Harold Mitchell's medical summary, 1917. It declares him unfit for service. (National Archives)

Harold Mitchell’s medical summary, 1917. It declares him unfit for service.
(National Archives)

On 13th August 1917 Harold Mitchell’s condition was re-assessed. The panel considered him unfit to serve, stating the cause as nephritis. Nephritis was a big killer, especially prior to antibiotics. It can be caused by many things and can be acute or chronic – but it results in inflammation of the kidneys, which then shed valuable proteins. The illness was considered not to have been caused by his military service, but exacerbated by it. Mitchell was pensioned-off on the 3rd September 1917 with 52 weeks of support – which appears to be 13s 9d a week, with an extra 2s 6d for Harold junior. He also got outpatient medical treatment. One can only assume that he returned to his home on Landywood Lane – and just in time to fill in his ‘roll of honour’ slip.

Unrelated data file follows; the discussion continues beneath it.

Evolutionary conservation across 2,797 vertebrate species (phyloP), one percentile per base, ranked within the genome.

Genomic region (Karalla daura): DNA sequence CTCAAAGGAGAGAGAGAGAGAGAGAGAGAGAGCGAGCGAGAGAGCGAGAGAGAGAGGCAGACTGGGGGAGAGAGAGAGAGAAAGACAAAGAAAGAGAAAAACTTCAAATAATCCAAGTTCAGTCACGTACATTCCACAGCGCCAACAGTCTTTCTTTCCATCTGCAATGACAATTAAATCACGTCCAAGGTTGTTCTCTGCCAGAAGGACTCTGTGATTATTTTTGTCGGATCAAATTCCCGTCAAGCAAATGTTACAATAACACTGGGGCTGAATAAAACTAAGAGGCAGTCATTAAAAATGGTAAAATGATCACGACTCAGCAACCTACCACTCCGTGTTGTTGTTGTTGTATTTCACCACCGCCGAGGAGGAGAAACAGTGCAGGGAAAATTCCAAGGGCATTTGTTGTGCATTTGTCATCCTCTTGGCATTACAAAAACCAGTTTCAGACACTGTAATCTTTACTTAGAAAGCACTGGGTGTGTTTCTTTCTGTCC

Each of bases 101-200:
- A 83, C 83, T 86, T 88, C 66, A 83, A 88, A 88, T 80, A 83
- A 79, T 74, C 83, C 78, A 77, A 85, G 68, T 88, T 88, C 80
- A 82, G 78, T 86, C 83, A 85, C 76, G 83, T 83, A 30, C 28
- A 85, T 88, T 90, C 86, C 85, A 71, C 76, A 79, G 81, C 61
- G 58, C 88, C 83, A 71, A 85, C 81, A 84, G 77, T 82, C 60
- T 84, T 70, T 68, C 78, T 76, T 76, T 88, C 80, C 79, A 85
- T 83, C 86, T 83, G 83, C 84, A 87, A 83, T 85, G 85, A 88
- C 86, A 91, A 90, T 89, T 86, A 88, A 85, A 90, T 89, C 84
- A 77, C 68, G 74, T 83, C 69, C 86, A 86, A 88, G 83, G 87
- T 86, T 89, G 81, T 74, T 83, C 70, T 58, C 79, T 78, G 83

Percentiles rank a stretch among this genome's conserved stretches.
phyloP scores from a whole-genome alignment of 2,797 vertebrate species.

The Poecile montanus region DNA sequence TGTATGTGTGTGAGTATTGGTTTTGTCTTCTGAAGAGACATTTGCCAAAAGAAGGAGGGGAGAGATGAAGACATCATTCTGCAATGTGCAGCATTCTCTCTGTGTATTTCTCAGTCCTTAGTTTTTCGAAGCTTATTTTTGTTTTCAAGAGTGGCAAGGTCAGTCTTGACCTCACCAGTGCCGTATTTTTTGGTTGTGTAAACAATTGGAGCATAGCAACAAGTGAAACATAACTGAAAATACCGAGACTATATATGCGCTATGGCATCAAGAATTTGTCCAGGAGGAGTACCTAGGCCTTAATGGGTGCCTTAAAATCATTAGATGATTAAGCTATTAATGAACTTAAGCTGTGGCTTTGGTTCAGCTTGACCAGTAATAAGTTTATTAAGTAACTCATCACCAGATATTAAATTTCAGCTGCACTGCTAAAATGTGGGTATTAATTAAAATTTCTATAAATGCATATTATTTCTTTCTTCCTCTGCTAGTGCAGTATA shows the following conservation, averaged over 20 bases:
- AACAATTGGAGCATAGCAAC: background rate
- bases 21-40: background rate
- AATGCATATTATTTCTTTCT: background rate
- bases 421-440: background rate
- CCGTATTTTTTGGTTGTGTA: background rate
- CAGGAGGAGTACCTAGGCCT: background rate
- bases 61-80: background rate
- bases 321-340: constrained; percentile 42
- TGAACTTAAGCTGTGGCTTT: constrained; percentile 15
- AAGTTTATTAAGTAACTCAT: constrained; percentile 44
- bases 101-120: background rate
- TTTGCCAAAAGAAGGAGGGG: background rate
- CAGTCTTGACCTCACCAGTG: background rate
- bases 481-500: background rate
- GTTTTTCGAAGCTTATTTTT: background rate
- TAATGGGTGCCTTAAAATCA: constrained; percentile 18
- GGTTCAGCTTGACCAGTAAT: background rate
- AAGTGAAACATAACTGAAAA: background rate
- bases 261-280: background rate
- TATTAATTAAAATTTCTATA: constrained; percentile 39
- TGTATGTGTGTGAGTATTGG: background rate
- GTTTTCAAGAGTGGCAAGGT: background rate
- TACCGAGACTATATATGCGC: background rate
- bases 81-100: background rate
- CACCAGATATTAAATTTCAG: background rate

Mitchell's form for inclusion on the Great Wyrley Roll of Honour, 1917.

Mitchell’s form for inclusion on the Great Wyrley Roll of Honour, 1917.

Mitchell’s support expired on the 3rd September 1918. His condition was chronic and clearly far worse by this stage as he died shortly after – on the 30th October 1918. His family must have been hit financially, after all there is no welfare state at this time. Martha would have had to work, seek assistance from the extended family, approach the workhouse (yes, they were still in operation until 1930), or seek a new husband – as many widowed women were forced to do. There was no headstone until the War Graves Commission placed one at the grave in 1930.